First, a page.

Pros: 10GB of free cloud storage ; Competent audio performance; microSD Card slot
Cons: Terrible battery life; Sluggish overall performance; No Google Play support; Lackluster display
Verdict: From a subpar display to a lack of Google Play support, the $99 Hipstreet Titan is a value-priced tablet that falls flat.
Hipstreet, perhaps best known for its tablet and phone accessories, has jumped into the budget-tablet arena with the $99 Titan XK HS-7DTB4-4GB. That price gets you a 1.2 GHz ARM Cortex-A7 processor, 512MB of RAM and 4GB of onboard storage, as well as an 800 x 400 resolution display and a front-facing, 0.3-MP webcam. However, recent entrants have changed the sub-$100 tablet game with more impressive hardware and software. That leaves the Titan in a tough spot.
The Hipstreet Titan sports an all-black, matte-plastic finish on its back that resists fingerprints well enough. Here, users will find one small speaker bisected by matte plastic. However, where the back meets the glossy plastic bezel, there's a thick and somewhat sharp edge. Also, the clearly visible digitizer lines in its TFT LCD also mar the Titan's looks.
Competing budget slates, like the Hisense Sero 7 LT ($99.99), offer soft-touch finishes and flush displays that don't reveal such glaring imperfections. In this regard, the Titan isn't even a match for the otherwise disappointing D2 Pad ($79.99), with its more premium-feeling rubberized finish and flush screen.
Held vertically, all of the Titan's buttons and ports are atop the device. That includes (from left to right) a power button, 3.5mm audio jack, microUSB port, DC charging port, volume controls and a microSD card reader that accepts up to 32GB -- all of which are indicated clearly by icons on the Titan's back. In this position, a 0.3-MP webcam sits in the upper-left corner of the panel.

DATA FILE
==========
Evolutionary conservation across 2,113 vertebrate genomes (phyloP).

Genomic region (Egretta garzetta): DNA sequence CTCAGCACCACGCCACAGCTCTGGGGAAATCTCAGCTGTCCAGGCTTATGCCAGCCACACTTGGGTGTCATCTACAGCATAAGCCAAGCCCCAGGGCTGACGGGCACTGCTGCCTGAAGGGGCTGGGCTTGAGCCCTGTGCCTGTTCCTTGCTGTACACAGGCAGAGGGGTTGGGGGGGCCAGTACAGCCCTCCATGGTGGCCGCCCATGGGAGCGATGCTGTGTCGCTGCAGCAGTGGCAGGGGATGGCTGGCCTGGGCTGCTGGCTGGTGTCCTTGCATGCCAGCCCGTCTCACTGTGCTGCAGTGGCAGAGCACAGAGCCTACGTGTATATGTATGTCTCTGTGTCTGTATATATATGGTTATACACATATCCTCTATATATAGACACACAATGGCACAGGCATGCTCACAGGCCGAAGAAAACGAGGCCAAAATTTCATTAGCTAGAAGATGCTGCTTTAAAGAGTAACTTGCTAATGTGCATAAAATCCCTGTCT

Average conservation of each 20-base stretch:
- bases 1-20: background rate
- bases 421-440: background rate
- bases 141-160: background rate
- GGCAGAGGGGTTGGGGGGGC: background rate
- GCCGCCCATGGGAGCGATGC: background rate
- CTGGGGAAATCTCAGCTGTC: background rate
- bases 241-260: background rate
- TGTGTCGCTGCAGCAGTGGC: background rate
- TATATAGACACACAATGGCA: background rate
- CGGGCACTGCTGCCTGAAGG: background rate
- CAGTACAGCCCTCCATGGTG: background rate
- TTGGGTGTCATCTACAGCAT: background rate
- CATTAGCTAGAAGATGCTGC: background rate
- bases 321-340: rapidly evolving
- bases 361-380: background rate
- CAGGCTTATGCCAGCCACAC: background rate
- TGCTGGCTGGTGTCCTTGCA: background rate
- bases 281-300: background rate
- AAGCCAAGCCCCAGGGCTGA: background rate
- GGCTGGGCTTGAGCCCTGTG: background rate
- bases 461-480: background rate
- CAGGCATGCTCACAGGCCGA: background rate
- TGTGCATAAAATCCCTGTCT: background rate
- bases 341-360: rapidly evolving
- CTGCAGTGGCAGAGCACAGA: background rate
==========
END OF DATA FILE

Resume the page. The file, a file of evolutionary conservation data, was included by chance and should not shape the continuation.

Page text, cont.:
The Titan comes with 4GB of onboard storage, which is comparable with the storage on other sub-$100 slates, but Hipstreet also offers Titan users 10GB of free cloud storage via its HS Cloud service.
The Titan measures 7.4 x 4.5 x 0.3 inches and weighs 11 ounces. Just about every comparable tablet comes in at a slight variation on those measurements. Still, those measurements make this device the thinnest tablet we've tested for under $100, if only by a small margin.
The 800 x 480 resolution display on the Titan puts it in the same league as just about every other tablet available for under $100, save for the Sero 7 LT, which bumps up the count to 1024 x 600. For $50 more, you can enjoy a 1280 x 800 IPS panel on the Sero 7 Pro.
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When we watched the trailer for "This Is the End," the Titan failed to keep up as Seth Rogen and friends ran from sinkholes and firestorms of biblical proportions. Distant objects in darker scenes were lost in blacks, and it was tough to focus on the witty banter between Jonah Hill and James Franco through the distracting glare. We'd be remiss not to mention the extremely narrow viewing angles.
It was difficult not only to read the text on icons and Web pages, but also to use the touch screen. On the Titan, swipes were often mistaken for touches, which could prove troublesome for "Angry Birds" fans.
At just 212 lux, the Titan lags far behind the screen-brightness category average of 363 lux. However, that shines brighter than the $79 Ematic Genesis Prime (166 lux), the Kyros (174 lux) and even the 204 lux registered by the Sero 7 LT. The cheaper D2 Pad beats that score, with 253 lux.
Although it has only a single speaker, audio from the Titan generally sounded better than other tablets of its kind. Volume-wise, the Titan's audio sits somewhere between the speaker on the D2 Pad and the one on the Sero 7 LT.
The Titan managed to produce full sound when we listened to Capital Cities' "Safe and Sound." By the chorus, though, the synthesizer fought with the bass and lost. Most budget tablets suffer from similar issues.
Interface and keyboard